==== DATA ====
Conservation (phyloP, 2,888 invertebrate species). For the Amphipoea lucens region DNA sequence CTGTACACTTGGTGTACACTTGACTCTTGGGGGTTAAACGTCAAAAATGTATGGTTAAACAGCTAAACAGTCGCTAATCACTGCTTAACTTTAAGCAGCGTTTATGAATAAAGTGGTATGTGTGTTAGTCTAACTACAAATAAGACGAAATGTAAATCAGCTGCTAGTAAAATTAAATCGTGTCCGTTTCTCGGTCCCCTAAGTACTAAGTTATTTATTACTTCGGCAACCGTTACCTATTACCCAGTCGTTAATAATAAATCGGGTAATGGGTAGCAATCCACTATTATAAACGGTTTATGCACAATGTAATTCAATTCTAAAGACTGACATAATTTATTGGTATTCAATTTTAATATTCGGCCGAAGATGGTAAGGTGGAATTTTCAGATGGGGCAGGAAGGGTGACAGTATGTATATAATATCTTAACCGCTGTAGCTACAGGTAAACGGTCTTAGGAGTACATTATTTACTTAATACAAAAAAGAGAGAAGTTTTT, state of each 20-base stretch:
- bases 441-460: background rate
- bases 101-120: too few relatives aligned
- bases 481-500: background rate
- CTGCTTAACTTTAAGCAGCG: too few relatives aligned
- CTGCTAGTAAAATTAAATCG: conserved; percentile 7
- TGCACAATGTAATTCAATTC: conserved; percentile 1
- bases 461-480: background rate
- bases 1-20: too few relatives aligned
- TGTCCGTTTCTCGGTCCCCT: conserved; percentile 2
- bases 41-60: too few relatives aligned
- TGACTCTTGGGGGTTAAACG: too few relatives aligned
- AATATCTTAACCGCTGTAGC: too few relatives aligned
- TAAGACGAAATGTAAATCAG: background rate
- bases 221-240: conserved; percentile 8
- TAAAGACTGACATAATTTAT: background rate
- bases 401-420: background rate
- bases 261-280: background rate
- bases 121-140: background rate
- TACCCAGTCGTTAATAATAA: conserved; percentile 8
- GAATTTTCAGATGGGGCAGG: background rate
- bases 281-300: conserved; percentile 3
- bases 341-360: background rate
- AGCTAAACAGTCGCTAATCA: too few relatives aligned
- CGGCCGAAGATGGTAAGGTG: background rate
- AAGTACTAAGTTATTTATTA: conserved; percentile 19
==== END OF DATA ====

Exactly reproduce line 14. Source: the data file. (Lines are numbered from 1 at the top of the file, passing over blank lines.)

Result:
- TAAGACGAAATGTAAATCAG: background rate